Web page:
To have eyes, and see only for the service of Love; to have ears, and no longer hear aught but what can augment Love; to have a mouth, and not use it except to speak of Love; to have hands,feet, heart, body, and no longer use them but as Love wills.

To depend on Love for everything as a little babe depends on its mother.”

– Jesus to Sr. Benigna Consolata Ferrero

Just How Great is the Value of the Mass?

“The value of the Mass is infinite.” (St. Thomas) “The sacrifice of Calvary,” writes Rev. Garrigou-Lagrange, “which was offered up for all men, was no less profitable to the good thief than if it had been offered up for him alone.” (p. 316, ‘Our Saviour and His Love for Us,’ TAN Books)

“This sacrifice possesses an infinite potency to obtain what we ask,because of the infinite value of the Victim, the infinite dignity of the Priest [Jesus]. There is no gift, no grace, whichit does not avail to obtain. However numerous are the persons for whom it is offered, this sacred Victim can procure the fulfilment of their petitions; and for these reasons: because Christ, the great High Priest, is infinitely well-pleasing to God; because the merits which He offersto God the Father are infinite; because His passion, His
blood, His wounds, are all-prevailing.”

– Marchantius

The Great Cause of Evil in Our Day

The evils that beset the world today are due, in large part, to ignorance or neglect of the things of God. Those who fail to consider the gifts of God cannot be thankful for them, nor will they seek God with fervour… Jesus came to bring fire!

“Souls aflame with love,” said Jesus to Yvonne-Aimee, “aim solely at pleasing God” – something that implies a more-or-less constant consideration of God. If Jesus is to establish His Kingdom in souls, souls must know where to find His throne (i.e. the Altar).

When the Liturgy is treated with the dignity and respect that it deserves, and when souls communicate frequently and fervently, the world will completely change.

A Prophecy from Sr. Mary Cherubina (d. 1871), A Heroic Soul who Offered Herself for Unworthy Priests

“Make known to all Catholics that God wills that His priests should lead more holy lives, for, although many of them are in the grace of God, yet even they approach the holy Altar with extraordinary coldness, and as if it were an every–day thing. It was not thus that Jesus went to Calvary! He went with a burning love, and priests should offer the Holy Sacrifice with a pure conscience, an immaculate heart, and a lively faith; let them present this Divine Victim to the Eternal Father for the salvation of souls, and especially for the conversion of so many scandalous and apostate priests. They are the crying evil of these days: yet the arms of Jesus are open to receive them. Let them ask of our merciful Jesus, by the merits of His precious Blood, the grace of conversion for these unhappy men, and they will surely obtain this favour when they hold the Divine Victim in their hands. Make known that God is about to send other terrible chastisements upon the world; but they will be lessened if priests offer worthily the Holy Sacrifice of the Mass. Do not delay to make known all that I have told you.” (pp. 185-186)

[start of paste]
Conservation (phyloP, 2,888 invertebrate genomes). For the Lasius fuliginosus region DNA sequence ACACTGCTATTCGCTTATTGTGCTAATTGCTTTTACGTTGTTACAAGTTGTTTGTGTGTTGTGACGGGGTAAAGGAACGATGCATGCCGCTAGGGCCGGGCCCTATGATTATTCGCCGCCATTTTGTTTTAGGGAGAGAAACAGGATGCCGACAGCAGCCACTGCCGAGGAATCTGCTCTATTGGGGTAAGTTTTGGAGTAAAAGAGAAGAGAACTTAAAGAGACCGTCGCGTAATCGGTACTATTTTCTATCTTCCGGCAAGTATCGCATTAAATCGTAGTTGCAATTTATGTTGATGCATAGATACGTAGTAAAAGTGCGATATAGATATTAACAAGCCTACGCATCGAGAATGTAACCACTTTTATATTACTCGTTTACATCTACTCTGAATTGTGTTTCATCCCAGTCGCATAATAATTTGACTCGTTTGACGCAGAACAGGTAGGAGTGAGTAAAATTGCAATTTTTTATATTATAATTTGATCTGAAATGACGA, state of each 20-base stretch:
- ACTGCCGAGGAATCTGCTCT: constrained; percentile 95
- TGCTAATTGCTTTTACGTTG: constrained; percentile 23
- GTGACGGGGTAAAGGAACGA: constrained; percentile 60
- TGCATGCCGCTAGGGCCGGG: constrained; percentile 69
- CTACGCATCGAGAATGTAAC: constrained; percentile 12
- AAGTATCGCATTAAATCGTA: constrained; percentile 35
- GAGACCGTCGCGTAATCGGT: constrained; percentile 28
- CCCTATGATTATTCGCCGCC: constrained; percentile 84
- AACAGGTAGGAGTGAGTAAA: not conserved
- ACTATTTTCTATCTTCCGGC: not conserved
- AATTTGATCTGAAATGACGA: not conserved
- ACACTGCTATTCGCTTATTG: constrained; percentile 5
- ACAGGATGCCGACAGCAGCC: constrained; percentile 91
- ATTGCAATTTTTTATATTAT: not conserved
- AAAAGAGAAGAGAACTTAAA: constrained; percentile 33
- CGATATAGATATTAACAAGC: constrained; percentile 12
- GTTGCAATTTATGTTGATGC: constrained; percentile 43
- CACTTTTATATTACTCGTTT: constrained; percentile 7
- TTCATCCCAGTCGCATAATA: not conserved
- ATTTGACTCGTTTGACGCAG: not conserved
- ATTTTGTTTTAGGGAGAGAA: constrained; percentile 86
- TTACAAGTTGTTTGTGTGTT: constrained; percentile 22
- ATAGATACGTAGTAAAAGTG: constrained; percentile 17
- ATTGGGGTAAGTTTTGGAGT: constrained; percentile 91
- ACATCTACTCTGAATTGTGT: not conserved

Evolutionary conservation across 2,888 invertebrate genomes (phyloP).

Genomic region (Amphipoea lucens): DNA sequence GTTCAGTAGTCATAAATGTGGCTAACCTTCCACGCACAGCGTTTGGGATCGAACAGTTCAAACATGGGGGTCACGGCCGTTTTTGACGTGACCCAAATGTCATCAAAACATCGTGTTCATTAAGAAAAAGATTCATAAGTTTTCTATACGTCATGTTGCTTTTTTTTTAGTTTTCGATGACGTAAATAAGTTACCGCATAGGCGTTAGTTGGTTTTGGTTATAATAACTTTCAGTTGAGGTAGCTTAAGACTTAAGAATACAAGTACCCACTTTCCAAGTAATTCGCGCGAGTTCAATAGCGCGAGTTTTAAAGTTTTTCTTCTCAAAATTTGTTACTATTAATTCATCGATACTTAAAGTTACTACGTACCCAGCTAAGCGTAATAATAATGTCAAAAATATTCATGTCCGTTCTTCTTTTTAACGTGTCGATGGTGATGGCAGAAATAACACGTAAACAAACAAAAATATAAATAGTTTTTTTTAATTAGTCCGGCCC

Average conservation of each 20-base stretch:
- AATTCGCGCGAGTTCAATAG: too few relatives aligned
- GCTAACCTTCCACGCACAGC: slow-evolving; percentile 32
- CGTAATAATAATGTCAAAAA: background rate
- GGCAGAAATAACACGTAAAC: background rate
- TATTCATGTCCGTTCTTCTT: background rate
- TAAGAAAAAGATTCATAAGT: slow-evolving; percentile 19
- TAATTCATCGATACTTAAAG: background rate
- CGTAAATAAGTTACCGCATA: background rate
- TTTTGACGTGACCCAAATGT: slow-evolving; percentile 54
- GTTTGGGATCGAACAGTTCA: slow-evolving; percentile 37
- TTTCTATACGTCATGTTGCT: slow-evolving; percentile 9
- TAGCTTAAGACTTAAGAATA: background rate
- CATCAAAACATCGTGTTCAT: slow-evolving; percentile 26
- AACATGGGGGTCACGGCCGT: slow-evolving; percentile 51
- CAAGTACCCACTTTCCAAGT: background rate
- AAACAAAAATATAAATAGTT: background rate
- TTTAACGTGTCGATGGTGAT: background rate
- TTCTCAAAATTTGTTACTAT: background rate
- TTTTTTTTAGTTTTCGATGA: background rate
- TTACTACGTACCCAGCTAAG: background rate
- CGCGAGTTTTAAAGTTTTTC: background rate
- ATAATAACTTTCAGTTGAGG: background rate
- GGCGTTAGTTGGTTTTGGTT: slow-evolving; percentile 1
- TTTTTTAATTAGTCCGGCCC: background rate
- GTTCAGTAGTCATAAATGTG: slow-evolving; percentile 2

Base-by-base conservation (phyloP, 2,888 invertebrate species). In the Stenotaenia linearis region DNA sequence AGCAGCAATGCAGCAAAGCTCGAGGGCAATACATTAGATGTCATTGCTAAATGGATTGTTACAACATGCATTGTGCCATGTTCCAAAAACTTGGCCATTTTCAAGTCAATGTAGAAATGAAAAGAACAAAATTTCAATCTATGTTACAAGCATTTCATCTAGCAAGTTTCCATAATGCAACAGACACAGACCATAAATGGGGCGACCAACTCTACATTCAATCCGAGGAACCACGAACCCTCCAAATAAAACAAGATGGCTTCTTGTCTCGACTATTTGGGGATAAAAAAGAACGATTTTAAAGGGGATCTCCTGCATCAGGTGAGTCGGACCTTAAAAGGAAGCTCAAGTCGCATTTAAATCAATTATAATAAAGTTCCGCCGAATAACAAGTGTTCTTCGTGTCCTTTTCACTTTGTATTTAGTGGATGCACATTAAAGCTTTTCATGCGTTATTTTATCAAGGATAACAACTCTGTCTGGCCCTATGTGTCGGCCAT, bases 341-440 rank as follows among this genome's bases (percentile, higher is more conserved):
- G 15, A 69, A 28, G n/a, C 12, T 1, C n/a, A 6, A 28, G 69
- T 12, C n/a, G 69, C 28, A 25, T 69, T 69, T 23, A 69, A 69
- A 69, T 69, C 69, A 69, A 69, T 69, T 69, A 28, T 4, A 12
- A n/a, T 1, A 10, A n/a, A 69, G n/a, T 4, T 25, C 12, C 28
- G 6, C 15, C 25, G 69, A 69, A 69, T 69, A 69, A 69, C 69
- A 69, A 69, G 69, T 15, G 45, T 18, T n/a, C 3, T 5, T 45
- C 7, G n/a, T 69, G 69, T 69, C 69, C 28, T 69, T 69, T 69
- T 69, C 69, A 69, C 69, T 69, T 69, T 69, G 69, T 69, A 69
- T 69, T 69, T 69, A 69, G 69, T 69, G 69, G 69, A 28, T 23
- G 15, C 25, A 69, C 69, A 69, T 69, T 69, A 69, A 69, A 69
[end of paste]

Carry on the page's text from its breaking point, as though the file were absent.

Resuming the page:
“Fill yourself with this love and diffuse it over the world.”

– Jesus to Ven. Louise Margaret after she received Him in Holy Communion, describing her experience as being like “a sponge plunged into water” (p. 23, ‘The Love and Service of God, Infinite Love,’ TAN Books)

 

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Don’t Measure God’s Mercy

God’s mercy is infinite. It is so simple; He will forgive us if we repent with contrite hearts.

Satan wants us to doubt God’s goodness; he wants us to despair; he wants us to delve into mysteries too great for our understanding, so as to inspire fear, confusion and distrust. Ultimately, he wants us to lose confidence, for he knows that confidence is the key that unlocks the limitless treasury of God’s grace and mercy. Don’t listen to Him. Look to God, Who is drawing you to Himself, and trust in His words: ‘And then come, and accuse me, saith the Lord: if your sins be as scarlet, they shall be made as white as snow: and if they be red as crimson, they shall be white as wool.’ (Isaiah 1:18)

Below is a revelation – which has been drastically reduced – from Almighty God to St. Bridget. These words, addressed to a Pope, are a powerful reminder of God’s mercy. Although God could, in justice, sentence many of us to damnation, He is free to show mercy to whosoever He wills. God’s ways are just and true; His ways are perfect, though mysterious. All will be revealed in eternity.